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UCLA Historical Journal

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Christians and Pagans in Roman Nea Paphos: Contextualizing the ‘House of Aion’ Mosaic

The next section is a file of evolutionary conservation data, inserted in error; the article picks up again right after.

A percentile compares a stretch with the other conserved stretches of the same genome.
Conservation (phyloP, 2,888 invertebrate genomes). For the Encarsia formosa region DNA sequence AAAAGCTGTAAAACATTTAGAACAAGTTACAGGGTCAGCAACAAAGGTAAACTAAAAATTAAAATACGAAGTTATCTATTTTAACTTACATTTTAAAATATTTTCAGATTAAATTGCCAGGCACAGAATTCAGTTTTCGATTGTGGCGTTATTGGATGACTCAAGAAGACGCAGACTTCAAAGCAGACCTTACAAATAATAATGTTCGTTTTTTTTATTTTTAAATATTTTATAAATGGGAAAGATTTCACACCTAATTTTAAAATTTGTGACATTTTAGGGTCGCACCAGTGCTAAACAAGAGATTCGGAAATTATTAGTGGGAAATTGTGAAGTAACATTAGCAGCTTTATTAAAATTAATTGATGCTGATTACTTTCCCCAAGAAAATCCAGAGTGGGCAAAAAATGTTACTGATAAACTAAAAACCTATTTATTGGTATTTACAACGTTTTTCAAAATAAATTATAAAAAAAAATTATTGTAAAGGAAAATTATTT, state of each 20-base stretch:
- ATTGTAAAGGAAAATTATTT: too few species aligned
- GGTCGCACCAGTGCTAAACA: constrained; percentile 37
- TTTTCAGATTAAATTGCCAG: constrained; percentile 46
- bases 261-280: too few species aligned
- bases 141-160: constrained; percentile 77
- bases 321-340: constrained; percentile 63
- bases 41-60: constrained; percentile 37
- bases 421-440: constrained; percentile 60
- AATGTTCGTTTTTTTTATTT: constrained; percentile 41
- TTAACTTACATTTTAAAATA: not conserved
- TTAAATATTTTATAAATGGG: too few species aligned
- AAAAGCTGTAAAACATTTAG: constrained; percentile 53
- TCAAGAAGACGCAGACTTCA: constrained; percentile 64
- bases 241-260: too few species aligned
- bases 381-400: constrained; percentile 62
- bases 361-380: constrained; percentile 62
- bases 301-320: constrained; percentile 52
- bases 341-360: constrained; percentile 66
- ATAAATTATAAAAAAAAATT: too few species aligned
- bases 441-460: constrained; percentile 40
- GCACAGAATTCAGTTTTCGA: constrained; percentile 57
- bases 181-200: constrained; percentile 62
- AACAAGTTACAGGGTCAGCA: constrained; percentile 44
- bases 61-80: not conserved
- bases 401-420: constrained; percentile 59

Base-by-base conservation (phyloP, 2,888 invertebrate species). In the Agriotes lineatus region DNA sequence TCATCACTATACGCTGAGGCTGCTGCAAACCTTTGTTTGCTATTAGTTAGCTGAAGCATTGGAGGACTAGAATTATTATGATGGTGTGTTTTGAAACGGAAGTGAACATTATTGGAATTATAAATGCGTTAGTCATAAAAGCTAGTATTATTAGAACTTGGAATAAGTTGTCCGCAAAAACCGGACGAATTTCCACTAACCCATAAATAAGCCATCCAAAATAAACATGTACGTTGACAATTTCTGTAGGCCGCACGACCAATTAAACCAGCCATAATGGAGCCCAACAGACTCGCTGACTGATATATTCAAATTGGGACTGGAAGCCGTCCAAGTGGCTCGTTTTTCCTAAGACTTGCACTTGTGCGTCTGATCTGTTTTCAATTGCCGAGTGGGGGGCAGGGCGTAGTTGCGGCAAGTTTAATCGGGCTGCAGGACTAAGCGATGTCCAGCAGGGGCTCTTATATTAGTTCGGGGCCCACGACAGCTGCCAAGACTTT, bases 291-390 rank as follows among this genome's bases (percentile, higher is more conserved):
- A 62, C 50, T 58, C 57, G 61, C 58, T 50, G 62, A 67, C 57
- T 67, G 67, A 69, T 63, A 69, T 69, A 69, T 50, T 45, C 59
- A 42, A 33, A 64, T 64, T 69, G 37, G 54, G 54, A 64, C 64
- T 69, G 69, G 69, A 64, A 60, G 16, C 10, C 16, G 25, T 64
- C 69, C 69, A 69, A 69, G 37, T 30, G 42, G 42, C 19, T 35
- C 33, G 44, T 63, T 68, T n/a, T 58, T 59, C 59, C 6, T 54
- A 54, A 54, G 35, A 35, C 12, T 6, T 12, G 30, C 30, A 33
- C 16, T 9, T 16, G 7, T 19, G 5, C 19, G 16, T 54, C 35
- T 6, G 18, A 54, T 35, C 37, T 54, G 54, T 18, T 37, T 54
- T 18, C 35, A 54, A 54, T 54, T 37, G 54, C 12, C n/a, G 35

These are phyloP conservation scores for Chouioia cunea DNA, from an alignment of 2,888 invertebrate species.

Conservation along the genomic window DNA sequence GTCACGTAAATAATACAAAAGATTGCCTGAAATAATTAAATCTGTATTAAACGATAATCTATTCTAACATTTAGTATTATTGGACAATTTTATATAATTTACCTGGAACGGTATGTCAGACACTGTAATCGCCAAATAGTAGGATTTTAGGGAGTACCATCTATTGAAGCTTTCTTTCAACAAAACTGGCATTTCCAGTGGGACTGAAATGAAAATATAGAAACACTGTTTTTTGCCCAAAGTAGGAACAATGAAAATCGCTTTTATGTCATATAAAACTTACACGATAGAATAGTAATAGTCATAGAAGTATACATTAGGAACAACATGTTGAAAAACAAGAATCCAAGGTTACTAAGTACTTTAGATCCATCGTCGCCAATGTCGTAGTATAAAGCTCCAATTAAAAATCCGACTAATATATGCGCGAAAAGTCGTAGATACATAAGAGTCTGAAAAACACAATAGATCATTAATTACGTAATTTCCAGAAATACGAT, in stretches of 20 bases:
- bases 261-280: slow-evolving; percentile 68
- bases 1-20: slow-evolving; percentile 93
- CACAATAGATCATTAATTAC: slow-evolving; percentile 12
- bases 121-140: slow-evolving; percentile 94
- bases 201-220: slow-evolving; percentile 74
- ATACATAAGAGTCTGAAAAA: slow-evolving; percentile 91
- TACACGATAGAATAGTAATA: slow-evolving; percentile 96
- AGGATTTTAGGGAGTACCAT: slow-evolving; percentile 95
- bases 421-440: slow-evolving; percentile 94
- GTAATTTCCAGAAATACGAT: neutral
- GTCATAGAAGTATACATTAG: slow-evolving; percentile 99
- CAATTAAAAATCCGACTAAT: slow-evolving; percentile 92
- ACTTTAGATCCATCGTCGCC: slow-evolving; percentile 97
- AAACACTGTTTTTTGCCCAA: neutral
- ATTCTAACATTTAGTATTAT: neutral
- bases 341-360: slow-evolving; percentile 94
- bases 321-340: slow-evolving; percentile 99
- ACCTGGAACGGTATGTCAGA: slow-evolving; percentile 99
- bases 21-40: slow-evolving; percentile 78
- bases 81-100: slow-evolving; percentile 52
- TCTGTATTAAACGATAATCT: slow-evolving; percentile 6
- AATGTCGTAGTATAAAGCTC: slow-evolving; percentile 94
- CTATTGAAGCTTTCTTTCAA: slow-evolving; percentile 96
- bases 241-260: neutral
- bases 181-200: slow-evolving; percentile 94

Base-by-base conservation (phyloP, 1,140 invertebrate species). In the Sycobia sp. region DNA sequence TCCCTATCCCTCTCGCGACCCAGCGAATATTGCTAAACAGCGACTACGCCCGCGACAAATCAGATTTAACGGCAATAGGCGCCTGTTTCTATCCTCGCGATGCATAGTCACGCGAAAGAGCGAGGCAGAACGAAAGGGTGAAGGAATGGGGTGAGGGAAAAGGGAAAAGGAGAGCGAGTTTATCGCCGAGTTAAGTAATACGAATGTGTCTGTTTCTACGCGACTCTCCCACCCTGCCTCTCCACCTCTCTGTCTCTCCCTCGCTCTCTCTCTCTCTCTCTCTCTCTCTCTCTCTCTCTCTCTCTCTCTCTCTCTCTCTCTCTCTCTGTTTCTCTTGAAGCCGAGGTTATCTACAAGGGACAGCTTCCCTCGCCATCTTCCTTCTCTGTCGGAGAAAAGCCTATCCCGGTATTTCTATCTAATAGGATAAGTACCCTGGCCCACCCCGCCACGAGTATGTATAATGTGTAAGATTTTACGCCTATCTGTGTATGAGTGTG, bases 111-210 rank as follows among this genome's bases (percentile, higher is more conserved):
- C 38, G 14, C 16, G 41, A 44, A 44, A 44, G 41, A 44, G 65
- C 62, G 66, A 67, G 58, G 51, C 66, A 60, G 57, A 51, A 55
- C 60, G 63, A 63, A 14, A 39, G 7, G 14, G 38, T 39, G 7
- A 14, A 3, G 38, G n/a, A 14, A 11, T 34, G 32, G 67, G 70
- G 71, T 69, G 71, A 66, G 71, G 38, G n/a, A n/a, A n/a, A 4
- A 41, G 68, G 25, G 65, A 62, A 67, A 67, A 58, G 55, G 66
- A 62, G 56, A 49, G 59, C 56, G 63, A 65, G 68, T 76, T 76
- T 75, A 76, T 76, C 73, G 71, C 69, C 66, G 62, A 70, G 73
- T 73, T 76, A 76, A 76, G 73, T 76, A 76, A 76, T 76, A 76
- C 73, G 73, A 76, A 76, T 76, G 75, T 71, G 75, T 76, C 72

Since its chance discovery in 1983 at the site of ancient Nea Paphos, the proper interpretation of the “House of Aion” mosaic, a 4th-century floor pavement located in the triclinium of a wealthy Roman villa, has confounded scholars. While ostensibly depicting a simple assortment of traditional scenes from Greco-Roman mythology, several scholars have claimed to see in the layout of work’s pagan motifs a veiled anti-Christian polemical message. Although investigation of the mosaic has heretofore probed exhaustively the work’s own symbolic imagery, little attention has been paid to how the tumultuous religious history of Cyprus might illuminate its meaning. This paper seeks to remedy that lack of contextualization by reconstructing the religious atmosphere of 4th-century Nea Paphos through a range of historical, archaeological, and artistic evidence, with an eye toward how such evidence might be made to support the “Christian” interpretation of the mosaic. I conclude that, given such a background, it is highly likely that the commissioner of the mosaic intended the work as a subversion of Christianity.

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